DRUGLOG AND UV/VIS ABSORPTION SPECTROSCOPY
DrugLog® is a medical device that uses UV/Vis absorption spectroscopy as a fast, simple, and inexpensive way to de- termine the Identity and concentration of a substance in a solution. In UV/Vis Absorption Spectroscopy, a light source is used to send light of multiple wavelengths through a sample solution in a cuvette and the sample in the cuvette absorbs the light at varying degrees at different wave- lengths depending on the molecule. The resulting spectral profile is used to identify the sample and calculate the concentration by comparing it to predefined reference spectra.
Barking, Havering and Redbridge University Hospitals NHS Trust operates two hospitals: King George Hospital and Queen’s Hospital, located in Romsford outside of London. As an integral part of Queen’s Hospital, their onsite Pharmacy Manufacturing Unit specializes in the dispensing, manufacturing, and quality control of specials, specifically insulin production. In order to maintain the highest quality standards, Queen’s Hospital sought to develop improved quality assurance and production processes allowing for insulin to be tested more quickly and cost effectively than what HPLC allowed.
At the time the hospital pharmacy manufacturing unit was sending samples from their specials production to an independent offsite facility for HPLC testing and validation. There was a 2–3 day wait to receive sample results back which impacted the ability to turnaround batch production quickly. As a solution, DrugLog® was introduced, tried, and tested onsite in order to quality assure their insulin preparations.
MATERIALS AND METHODS
Multiple measurements of insulin production batches, verified by HPLC to be at 1 IU/ml by HPLC, were used to create a baseline of 1 IU/ml on DrugLog®. To further improve accuracy 5 batches of insulin were made with a lower concentration than 1 and 5 batches with higher concentration. These batches were measured with DrugLog® and sent off to be measured with HPLC.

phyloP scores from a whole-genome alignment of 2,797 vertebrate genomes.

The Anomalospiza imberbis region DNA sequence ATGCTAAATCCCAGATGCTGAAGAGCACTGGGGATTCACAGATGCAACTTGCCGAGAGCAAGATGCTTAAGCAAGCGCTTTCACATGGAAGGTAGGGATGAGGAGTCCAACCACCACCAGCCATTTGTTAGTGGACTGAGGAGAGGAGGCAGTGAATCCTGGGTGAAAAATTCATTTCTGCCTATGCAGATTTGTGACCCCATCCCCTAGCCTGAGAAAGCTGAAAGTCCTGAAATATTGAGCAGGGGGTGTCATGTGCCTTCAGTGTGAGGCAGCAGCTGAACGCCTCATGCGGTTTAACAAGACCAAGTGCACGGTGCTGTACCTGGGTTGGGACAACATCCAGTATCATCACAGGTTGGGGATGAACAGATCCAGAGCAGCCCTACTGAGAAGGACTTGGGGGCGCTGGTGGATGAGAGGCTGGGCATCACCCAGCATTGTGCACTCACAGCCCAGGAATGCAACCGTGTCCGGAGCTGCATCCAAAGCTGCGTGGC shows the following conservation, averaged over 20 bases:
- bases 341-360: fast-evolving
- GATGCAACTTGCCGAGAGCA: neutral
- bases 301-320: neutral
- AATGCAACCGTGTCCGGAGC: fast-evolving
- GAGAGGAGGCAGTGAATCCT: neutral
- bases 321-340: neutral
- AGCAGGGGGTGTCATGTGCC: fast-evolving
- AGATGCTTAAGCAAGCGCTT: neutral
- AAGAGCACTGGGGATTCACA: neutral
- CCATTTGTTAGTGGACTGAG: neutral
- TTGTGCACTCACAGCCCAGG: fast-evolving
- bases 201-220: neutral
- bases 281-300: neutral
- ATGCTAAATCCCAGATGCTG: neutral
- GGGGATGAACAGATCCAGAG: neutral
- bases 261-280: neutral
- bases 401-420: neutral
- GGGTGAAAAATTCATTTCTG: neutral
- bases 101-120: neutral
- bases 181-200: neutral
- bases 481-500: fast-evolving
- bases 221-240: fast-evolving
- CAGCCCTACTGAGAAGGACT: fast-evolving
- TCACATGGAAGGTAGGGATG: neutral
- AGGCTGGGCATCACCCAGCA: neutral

Figure 1 – Spectral profile of Insulin in DrugLog® reference spectra
During initial calibrations, it was necessary to bring DrugLog® measurement values closer to the actual HPLC values. The reference spectra for DrugLog® was slightly adjusted and the sample measurements were reanalyzed and confirmed to give virtually identical results as HPLC.
Table 1 – Results from DrugLog® and HPLC after adjustments on reference spectra of DrugLog®
Several more batches of low and high preparations were then made to confirm the new settings with good results. The resulting spectral profile for Insulin 1 IU/ml was then set and used to measure production batches.
By using this approach to adjusting the reference spectra according to HPLC data DrugLog® can deliver consistent and accurate result as compared to HPLC. When creating a narrow concentration “channel” (-25% to +10%) to the target concentration (1.0 IU/ml), DrugLog® measurements are very accurate and reproducible. Internal studies indi- cate that the reproducibility is high with a variation of less than 2% (95%,2σ) and an accuracy better than 1% (±0.9) for this kind of set up.
Queen’s hospital now regularly utilizes the DrugLog® solution to control their insulin batches as a methodology for the final step in the production process to quality assure insulin preparations.
This case study shows that the DrugLog® system can be used in biopharmaceutical production processes for quality control reducing the need for time consuming and costly HPLC analyses. With the rapid and reliable results from DrugLog® it is also conceivable, in other product processes, to not only test the end product but also test intermediate steps in a long production chain to catch errors in an early stage. This will enable the operator to correct and potentially save costs by avoiding rejection of batches.